[openstack-dev] [all][OSC] OpenStack Interpreter: A useful tool python interpreter tool for the OpenStack client libraries.
dtroyer at gmail.com
Wed May 3 15:20:33 UTC 2017
On Mon, May 1, 2017 at 11:11 PM, Adrian Turjak <adriant at catalyst.net.nz> wrote:
> As part of my dev work I recently put together a cool little tool which
> lets me have much easier access to the various OpenStack python clients
> in the scope of a python interpreter session. The first version was a
> little rough and without os-client-config support. The current version
> is now a plugin for the openstackclient and introduces a command that
> simply authenticates you, sets up the environment and helper tools, and
> then drops you into an ipython interactive session. The helper stuff is
> fairly simple, but combined with the features of ipython it really lets
> you start playing with the tools quickly, and by piggybacking onto
> openstackclient I get access to a lot of the niceties and inbuilt auth
> It is useful for learning, testing, or development against the various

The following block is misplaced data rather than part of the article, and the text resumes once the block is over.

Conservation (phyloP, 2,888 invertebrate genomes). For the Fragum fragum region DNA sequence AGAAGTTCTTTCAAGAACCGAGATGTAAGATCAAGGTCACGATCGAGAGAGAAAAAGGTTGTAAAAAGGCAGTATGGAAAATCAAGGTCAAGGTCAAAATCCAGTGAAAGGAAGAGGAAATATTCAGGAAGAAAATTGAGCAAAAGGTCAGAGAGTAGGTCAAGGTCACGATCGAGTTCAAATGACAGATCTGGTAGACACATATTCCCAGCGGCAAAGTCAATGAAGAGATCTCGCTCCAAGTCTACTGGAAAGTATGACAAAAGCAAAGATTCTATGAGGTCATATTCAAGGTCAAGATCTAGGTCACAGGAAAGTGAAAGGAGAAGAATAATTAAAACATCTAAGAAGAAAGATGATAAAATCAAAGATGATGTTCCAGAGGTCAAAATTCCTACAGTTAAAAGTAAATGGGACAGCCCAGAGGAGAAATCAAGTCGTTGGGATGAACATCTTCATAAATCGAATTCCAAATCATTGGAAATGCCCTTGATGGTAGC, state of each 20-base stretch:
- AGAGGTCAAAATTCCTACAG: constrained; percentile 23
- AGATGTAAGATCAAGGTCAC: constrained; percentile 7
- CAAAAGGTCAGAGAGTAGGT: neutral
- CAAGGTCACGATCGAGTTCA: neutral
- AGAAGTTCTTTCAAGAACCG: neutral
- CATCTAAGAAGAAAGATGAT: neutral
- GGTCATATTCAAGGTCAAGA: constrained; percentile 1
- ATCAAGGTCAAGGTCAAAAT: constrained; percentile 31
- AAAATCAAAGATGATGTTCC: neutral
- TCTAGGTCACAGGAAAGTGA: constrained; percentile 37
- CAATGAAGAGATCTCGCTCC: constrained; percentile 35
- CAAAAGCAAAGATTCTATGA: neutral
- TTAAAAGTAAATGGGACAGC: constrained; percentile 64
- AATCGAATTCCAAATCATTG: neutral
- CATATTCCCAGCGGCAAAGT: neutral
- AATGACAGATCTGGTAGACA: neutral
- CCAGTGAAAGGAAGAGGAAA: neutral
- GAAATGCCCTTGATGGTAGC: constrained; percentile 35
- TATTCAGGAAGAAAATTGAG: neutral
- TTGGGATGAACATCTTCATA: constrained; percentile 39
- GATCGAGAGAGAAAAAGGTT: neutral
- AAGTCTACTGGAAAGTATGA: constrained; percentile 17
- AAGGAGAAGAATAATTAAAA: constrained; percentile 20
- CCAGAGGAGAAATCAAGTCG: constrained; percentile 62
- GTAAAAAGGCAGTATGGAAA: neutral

> openstack client libraries, and even as an ops tool to quickly run some
> basic actions without having to resort to weird or silly bash command
This is at the other end of the spectrum of client usage from the CLI
in that it takes a very developer-like view of the APIs. OSC has its
interactive mode (using cmd2) that is just a command loop without even
the ability to change global settings. My hunch is that something in
between would be really useful, but I am not interested in creating
yet another DSL for this to include flow control and branching.
You mentioned Shade, which falls somewhere in between as it implements
a lot of logic to hide differences in clouds and ease dealing with
some of our API warts. What would you think about producing a Python
mirror of the CLI interface with resource names, option names,
everything, but in Python. I have not thought all the way through
this yet, but think we could take advantage of using the cliff command
classes and be able to re-use all of the bits already written.
This also magnifies the things we need to add to (or factor out of)
OSC to make it truly useful, such as manipulation of the global
options, maintaining multiple client contexts, etc.
Thanks for sharing!
dtroyer at gmail.com
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